Deda Superzero Cockpit review£168.00

Aero aluminium setup

BikeRadar score4/5

Italian tubing and component master Dedacciai has a knack of simplifying complexity. Generally known by the Deda abbreviation, the company’s innovative products, particularly its handlebars and stems, are a lesson in classy quality.

With the Trentacinque oversized cockpit proving that light weight, rigidity and comfort can coexist, the Superzero aluminium bar aims to offer the advantages of its £199.99 carbon forebear at a far lower price.

Labelled as 440mm wide, measured from its outside edges, my Superzero bar is 415mm from centre to centre, and weighs 326g. Deda uses an innovative mechanical forming process to form high quality 7050 aluminium into an aero shape that’s identical to the carbon model.

The broad tops make for a comfortable hand hold, and the RHM drop is one of my favourites

The drops are in Deda’s Rapid Hand Movement (RHM) design; a shallow, compact drop with an ergonomic and flowing shape that allows a range of comfortable positions for all hand sizes. The central round portion of the tops is 31.7mm in diameter, enlarging to a teardrop shape that tapers in depth and width towards the gentle bend. Their additional width in the bends creates useful support for your palms when resting on the hoods.

Internal cable routing is minimal, with two 13mm diameter holes per side drilled 78mm apart within small depressions on the underside of the bar. The openings aren’t really angled, so the cables do create small bulges where they enter and exit the bar, but if taped with cushioned tape, they’re hardly noticeable.

Guiding the inner cables through needs some patience, and you’ll want to feed the outer casing in from the longer end, whether checking length or finally fitting, as the aluminium hole edges, although filed smooth, do shave off some of the casing.

For the same reason, it pays to ensure the casing entering near the stem is securely taped in place to prevent abrasion from normal bar movement. Alternatively, you could route the cables externally, although that would alter the bar’s teardrop profile. Electronic shifting users are less affected.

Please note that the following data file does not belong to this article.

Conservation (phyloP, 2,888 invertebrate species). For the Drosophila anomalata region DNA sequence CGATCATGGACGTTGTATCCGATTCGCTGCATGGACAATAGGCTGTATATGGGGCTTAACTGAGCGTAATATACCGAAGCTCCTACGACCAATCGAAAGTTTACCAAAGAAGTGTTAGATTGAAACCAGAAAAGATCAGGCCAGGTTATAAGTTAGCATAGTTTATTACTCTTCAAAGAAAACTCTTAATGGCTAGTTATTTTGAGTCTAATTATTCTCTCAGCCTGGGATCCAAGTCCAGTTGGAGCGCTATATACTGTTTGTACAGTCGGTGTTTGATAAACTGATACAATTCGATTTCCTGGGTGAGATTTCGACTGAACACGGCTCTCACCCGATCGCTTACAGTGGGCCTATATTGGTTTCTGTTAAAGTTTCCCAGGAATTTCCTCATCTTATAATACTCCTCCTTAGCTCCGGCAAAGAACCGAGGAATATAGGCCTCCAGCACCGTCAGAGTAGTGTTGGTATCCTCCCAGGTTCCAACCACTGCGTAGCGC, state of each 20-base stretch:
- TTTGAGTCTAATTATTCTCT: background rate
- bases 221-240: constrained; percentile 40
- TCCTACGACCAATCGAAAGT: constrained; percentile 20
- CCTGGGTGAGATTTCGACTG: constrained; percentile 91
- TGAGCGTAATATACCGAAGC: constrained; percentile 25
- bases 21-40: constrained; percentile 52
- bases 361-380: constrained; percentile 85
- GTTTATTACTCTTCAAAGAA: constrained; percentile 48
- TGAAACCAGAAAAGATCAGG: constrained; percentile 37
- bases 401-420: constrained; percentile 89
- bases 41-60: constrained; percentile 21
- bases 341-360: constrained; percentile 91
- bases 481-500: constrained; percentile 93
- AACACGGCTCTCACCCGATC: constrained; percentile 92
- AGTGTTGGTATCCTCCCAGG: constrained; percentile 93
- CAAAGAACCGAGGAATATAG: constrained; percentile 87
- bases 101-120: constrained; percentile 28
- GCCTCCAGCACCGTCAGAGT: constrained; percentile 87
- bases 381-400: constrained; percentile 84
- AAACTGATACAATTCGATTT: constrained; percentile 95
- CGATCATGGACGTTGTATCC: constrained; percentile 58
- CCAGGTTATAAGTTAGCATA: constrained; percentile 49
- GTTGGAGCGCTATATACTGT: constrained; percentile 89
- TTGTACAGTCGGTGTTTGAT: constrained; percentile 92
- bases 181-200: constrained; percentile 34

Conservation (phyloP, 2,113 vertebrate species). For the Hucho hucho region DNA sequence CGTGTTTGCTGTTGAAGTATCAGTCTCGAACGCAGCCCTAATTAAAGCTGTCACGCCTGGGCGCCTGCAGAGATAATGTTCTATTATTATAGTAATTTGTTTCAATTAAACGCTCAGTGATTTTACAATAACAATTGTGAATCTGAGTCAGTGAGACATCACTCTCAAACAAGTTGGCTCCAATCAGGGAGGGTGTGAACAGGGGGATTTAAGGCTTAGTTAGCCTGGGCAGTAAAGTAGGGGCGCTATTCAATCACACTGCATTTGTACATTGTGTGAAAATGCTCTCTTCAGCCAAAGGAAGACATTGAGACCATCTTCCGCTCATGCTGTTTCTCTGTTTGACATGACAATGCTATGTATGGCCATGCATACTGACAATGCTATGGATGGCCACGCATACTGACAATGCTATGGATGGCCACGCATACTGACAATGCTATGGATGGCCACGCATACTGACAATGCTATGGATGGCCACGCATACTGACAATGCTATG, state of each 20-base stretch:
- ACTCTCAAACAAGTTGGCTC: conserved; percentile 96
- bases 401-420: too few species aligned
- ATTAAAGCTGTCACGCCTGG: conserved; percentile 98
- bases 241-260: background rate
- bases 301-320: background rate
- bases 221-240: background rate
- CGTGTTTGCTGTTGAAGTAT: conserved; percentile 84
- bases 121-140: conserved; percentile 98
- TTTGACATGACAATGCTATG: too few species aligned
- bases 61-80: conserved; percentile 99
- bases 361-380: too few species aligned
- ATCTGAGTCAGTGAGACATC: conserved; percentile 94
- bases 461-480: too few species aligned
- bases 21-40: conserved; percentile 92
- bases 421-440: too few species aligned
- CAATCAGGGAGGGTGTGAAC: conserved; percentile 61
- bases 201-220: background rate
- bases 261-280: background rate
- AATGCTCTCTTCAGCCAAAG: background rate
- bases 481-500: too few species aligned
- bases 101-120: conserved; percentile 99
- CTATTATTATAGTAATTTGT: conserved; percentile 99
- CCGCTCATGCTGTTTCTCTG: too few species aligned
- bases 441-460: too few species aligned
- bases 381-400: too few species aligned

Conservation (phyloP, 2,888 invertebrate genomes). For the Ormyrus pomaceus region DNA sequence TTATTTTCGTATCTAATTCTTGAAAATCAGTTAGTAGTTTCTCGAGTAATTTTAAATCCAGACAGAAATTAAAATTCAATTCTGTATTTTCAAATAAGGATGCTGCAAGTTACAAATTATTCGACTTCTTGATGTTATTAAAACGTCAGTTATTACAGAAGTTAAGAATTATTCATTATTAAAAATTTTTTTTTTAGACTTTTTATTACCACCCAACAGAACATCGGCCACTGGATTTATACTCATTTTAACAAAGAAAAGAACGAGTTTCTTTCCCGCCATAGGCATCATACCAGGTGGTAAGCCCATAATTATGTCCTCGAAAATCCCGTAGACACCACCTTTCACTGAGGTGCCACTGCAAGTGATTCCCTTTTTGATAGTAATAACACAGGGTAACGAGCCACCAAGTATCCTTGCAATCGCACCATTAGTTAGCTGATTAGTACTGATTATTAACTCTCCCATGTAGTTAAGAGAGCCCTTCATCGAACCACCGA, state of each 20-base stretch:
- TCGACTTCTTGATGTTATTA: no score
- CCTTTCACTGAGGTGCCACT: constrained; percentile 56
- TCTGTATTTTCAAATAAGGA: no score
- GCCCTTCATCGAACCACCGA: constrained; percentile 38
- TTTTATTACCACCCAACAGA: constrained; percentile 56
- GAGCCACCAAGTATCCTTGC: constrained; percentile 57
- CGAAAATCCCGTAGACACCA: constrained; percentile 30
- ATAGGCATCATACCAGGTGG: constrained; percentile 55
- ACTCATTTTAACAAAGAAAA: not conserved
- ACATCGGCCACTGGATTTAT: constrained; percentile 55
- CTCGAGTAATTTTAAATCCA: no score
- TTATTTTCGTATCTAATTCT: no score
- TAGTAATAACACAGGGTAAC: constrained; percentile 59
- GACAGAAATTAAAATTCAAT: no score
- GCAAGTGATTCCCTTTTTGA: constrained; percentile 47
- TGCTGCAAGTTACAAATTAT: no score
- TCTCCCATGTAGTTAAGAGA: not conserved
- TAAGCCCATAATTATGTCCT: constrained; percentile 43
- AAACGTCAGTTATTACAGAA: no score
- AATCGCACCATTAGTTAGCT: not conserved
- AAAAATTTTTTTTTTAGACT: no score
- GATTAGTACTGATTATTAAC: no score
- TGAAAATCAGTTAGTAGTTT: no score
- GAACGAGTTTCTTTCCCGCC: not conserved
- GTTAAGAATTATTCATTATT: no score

The Superzero stem’s trapezoid shape is an inverted triangle that increases in diameter before meeting the bar, which is held by a two-part clamp with two 4mm chromoly steel hex bolts on each vertical element. It’s 3D forged from AL2014 alloy, and my 110mm, 82-degree example weighs 146g with all the hardware.

While the stem is an average weight for its price, the bar is heavier than many, but all that additional aero surface area has to come at a small cost. Their combined performance compensates, as those extra grams ensure superb torsional stiffness whether sprinting or climbing, helping steering precision.

The broad tops make for a comfortable hand hold, and the RHM drop is one of my favourites. High frequency road buzz and big hits are muted too, making this cheaper Superzero a great performing, comfortable aero option.

  • Bar: £92 / £TBC / AU$159
  • Stem: £76 / £TBC / AU$129

This article was originally published in Cycling Plus magazine, available on Apple Newsstand and Zinio.

Robin Wilmott

Tech Writer, Tech Hub, UK,
Robin began road cycling in 1988, and with mountain bikes in their infancy, mixed experimental off-road adventures with club time trials and road races. Cyclocross soon became a winter staple, and has remained his favourite form of competition. Robin has always loved the technical aspect of building and maintaining bikes, and several years working in a good bike shop only amplified that. Ten years as a Forensic Photographer followed, honing his eye for detail in pictures and words. He has shot at the biggest pro events since the '90s, and now he's here, drawing on all those experiences to figure out what makes a bike or component tick.
  • Age: 45
  • Height: 178cm / 5'10"
  • Weight: 75kg / 165lb
  • Discipline: Road, cyclocross, time trials
  • Beer of Choice: Sierra Nevada Pale Ale

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